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Monday, June 02, 2008

Foreign media backing Livni

On Saturday night, I pointed to an article in Sunday's Times of London and commented "Well now we know whom Uzi Mahnaimi is backing to be the next Prime Minister of Israel." The Times' verifiably leftist Israel correspondent is not the only member of the foreign media who is backing Livni. Israel Insider reports that the normally hostile al-Guardian also had a positive piece on Livni in Sunday's editions (Hat Tip: Avi Green via Memeorandum).
The Guardian, usually no friend of Israel, puts out a glowing profile that starts with the report of a Western diplomat, tense and tired, getting a message from Livni upon arrival: "'Don't bother coming to my office,' she said. 'I feel so cooped up here!' Instead, she gave him directions to a seaside restaurant at the southern edge of the city, where he found her savouring plates of hummus, techina and eggplant salad. 'That,' recalled the diplomat, 'was vintage Tzipi. She is many things - serious, incredibly smart, tough, determined ... but she is no ordinary politician.'"

The Guardian piece is more circumspect about Livni's past, especially the shadowy Mossad years. "During her school days, while both bright and athletic, as a 'child of the Irgun', she was inevitably an outsider. Livni none the less excelled during her obligatory army service. She went on to work in Israel and then in Paris for the intelligence agency Mossad, work she has always resolutely refused to discuss, before taking a law degree and carving out a successful, decade-long career as a corporate attorney."

It quotes a Western diplomat who "laughs at media portraits of her as a 'dove'. 'She is no softie,' he says. 'On key issues for Israelis - security and opposition to an unfettered "right of return" for Palestinians into homes lost in 1948 or 1967 - she is as tough as anyone.'"

"But he adds: 'She genuinely feels a two-state agreement is necessary. Her attitude when there is an objection the Palestinians are pressing is always to go the extra mile, to try to find some creative formula for a solution, as long as it doesn't endanger what she sees as the core needs of Israel.'"
That's a lot of nonsense. As I have shown on numerous occasions, although she may not have been one 25 years ago, Livni is very much a dove today.

Israel Insider hints at the real motivation for both the Times and the Guardian:
All the attention is explicable by the top story that graced Israel's top daily Yediot Aharonot in the Friday papers: an opinion poll of a sampling of Kadima party members put Livni as the clear frontrunner if Olmert does go, with 39 per cent support, against 25 per cent for her nearest rival, Shaul Mofaz. It also shows Kadima led by her doing much better against what Israeli polls -- unlike the Times of London -- all put as the real frontrunner to be the next Prime Minister of Israel: Benjamin Netanyahu of the opposition Likud party, Livni's political and family home.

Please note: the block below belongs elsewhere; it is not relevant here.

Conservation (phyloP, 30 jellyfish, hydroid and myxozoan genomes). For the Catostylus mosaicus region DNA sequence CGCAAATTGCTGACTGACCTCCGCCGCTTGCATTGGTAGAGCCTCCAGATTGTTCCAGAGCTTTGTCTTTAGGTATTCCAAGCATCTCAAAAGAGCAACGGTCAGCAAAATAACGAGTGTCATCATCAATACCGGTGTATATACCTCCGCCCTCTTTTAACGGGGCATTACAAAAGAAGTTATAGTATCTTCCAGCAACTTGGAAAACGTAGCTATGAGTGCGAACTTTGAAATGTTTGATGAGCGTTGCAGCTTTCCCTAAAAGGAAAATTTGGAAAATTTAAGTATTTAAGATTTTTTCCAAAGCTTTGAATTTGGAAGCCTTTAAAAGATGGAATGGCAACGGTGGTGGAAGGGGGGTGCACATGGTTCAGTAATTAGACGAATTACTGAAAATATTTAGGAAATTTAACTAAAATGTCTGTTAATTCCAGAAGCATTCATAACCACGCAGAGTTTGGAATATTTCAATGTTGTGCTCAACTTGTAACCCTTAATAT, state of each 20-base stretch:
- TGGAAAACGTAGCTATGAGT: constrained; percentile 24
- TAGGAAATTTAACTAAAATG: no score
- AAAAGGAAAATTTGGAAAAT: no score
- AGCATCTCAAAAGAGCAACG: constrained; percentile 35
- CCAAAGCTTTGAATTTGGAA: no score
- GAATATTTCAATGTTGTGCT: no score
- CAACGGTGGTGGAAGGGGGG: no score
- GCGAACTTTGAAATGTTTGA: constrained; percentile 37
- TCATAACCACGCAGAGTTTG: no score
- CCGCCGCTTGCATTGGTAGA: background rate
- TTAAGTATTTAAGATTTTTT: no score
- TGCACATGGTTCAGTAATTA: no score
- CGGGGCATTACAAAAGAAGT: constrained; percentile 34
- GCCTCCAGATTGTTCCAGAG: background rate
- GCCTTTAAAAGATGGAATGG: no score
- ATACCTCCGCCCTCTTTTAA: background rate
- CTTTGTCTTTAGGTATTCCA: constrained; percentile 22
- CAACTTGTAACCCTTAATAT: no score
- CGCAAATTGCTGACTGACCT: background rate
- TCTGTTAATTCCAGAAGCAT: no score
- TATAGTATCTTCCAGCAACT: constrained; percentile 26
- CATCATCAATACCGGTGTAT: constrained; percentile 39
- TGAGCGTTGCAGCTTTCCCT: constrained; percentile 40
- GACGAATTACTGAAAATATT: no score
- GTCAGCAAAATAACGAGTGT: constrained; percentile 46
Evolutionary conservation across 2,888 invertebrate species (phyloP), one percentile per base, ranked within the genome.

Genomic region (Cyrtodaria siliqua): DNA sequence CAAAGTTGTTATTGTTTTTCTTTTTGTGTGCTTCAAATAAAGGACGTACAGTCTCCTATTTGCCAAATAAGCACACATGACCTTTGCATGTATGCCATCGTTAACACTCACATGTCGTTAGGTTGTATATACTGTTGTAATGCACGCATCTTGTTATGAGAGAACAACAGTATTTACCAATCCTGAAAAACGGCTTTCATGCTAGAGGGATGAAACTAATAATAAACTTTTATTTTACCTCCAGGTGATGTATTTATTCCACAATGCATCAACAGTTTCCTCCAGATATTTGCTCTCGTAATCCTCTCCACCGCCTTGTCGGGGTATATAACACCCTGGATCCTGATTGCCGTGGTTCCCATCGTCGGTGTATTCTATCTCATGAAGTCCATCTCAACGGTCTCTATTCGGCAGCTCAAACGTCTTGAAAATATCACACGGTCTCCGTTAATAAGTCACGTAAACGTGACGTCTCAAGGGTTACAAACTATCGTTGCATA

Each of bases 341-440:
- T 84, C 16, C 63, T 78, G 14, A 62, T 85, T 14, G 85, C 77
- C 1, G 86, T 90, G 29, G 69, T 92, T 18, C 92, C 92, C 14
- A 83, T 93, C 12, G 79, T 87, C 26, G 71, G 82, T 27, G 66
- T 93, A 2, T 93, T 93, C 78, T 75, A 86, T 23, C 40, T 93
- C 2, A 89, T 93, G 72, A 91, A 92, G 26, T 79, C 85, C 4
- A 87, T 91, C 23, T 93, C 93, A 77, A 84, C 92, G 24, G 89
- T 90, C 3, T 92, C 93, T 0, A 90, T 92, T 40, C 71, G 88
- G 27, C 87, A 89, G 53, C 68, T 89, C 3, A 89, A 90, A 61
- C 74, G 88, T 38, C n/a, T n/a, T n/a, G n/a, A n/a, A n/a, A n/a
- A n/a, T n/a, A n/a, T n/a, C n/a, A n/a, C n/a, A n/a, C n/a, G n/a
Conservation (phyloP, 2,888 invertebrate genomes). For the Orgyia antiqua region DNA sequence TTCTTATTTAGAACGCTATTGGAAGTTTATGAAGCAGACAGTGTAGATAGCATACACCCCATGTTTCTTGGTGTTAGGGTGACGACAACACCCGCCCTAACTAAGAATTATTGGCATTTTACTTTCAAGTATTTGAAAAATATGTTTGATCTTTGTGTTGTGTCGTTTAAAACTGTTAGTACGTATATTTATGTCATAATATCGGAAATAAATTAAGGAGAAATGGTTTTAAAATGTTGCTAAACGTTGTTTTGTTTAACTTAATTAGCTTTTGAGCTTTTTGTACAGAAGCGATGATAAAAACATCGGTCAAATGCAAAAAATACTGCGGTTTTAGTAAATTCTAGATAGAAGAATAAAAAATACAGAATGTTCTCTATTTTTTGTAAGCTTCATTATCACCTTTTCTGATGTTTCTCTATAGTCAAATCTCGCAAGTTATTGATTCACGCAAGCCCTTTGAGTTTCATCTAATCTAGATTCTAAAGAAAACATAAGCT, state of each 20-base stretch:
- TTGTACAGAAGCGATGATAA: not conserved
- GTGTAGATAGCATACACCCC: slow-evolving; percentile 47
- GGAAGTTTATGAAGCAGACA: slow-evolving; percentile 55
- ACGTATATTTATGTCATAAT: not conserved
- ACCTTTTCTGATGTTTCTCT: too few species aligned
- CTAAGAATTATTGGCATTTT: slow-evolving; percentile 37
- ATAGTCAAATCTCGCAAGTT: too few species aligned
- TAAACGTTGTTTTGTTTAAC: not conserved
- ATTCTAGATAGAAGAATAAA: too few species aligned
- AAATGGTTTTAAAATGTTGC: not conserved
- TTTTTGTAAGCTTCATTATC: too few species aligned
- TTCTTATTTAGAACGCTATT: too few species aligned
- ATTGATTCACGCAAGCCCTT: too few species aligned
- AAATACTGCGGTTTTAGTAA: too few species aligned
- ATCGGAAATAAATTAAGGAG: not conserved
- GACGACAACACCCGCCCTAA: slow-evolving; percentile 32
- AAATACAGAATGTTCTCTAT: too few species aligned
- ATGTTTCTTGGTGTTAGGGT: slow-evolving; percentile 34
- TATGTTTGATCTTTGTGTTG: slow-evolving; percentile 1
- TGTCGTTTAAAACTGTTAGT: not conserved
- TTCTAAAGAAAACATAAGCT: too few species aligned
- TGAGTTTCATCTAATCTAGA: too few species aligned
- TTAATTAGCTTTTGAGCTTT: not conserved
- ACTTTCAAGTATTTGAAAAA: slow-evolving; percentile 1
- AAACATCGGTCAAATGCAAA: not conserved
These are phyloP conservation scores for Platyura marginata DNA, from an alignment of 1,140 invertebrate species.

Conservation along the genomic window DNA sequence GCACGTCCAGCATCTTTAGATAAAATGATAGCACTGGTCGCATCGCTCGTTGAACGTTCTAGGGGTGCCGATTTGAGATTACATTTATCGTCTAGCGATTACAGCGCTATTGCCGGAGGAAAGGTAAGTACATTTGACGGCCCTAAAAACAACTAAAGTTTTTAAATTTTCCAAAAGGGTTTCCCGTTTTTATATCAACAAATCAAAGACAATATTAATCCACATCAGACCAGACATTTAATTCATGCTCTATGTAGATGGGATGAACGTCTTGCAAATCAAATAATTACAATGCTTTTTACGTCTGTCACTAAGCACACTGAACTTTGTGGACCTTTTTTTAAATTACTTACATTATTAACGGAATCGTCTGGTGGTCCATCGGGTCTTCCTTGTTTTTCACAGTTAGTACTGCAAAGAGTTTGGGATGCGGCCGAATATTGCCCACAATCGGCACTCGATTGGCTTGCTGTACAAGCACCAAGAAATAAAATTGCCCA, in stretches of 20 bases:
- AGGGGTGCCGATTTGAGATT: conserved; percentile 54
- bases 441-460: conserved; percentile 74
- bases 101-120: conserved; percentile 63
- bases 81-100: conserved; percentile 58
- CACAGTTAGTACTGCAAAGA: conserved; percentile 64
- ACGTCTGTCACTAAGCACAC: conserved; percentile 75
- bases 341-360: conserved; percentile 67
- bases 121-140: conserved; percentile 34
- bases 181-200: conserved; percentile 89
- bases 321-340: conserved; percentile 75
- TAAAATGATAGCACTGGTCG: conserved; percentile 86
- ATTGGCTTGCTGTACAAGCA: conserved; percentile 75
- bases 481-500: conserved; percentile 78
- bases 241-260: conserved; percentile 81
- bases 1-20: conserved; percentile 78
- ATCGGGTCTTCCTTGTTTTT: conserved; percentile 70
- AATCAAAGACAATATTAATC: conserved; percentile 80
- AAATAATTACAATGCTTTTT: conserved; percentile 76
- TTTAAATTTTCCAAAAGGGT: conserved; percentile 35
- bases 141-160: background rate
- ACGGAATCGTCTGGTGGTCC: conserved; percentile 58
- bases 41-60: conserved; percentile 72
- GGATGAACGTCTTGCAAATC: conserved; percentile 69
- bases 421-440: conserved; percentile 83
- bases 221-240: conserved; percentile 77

This raises a point that has become a serious issue in Israeli politics: the interference of foreigners in our elections. Beginning with George Bush senior's blatant backing of Yitzchak Rabin against Yitzchak Shamir in 1992, our allies, especially the United States, have felt free to interfere in our elections in a manner that does not happen in any other country in the world. In 1996, Binyamin Netanyahu - who grew up in the United States and who was widely regarded as having very little chance of winning an election against Shimon Peres six months after Yitzchak Rabin's assassination - hired Arthur Finkelstein to work for him and won. Three years later, Bill Clinton dispatched James Carville to help Ehud Barak defeat Netanyahu. And so it has continued. Is it right?

Imagine if George Bush were now running for re-election and Ehud Olmert endorsed him or sent him strategists to help him plan his campaign. My guess is that a lot of Americans would be awfully (and justifiably) ticked off. So why do other countries feel free to try to influence our elections? Because we are probably the only country in the world that acts based upon what the world thinks of it. There's a lesson there.


At 5:24 PM, Blogger NormanF said...

This comment has been removed by the author.

At 5:26 PM, Blogger NormanF said...

As long as Israel's leaders place more emphasis on courting world opinion more than they do taking care of Israel's national interests, Israel will continue to put up with mediocrities like Ehud Olmert and Tzipi Livni. There's not much to be said for a political system that promotes people who are more pre-occupied with their self-image than with doing their best for their country. And Israel's political class full of egotism, seldom tries to do what is good when it could do it at the least possible cost and to Israel's long-term benefit. Under Livni, Israel is likely to get more of Olmert, without the corruption. That's bad in view of the threats Israel has to face today.


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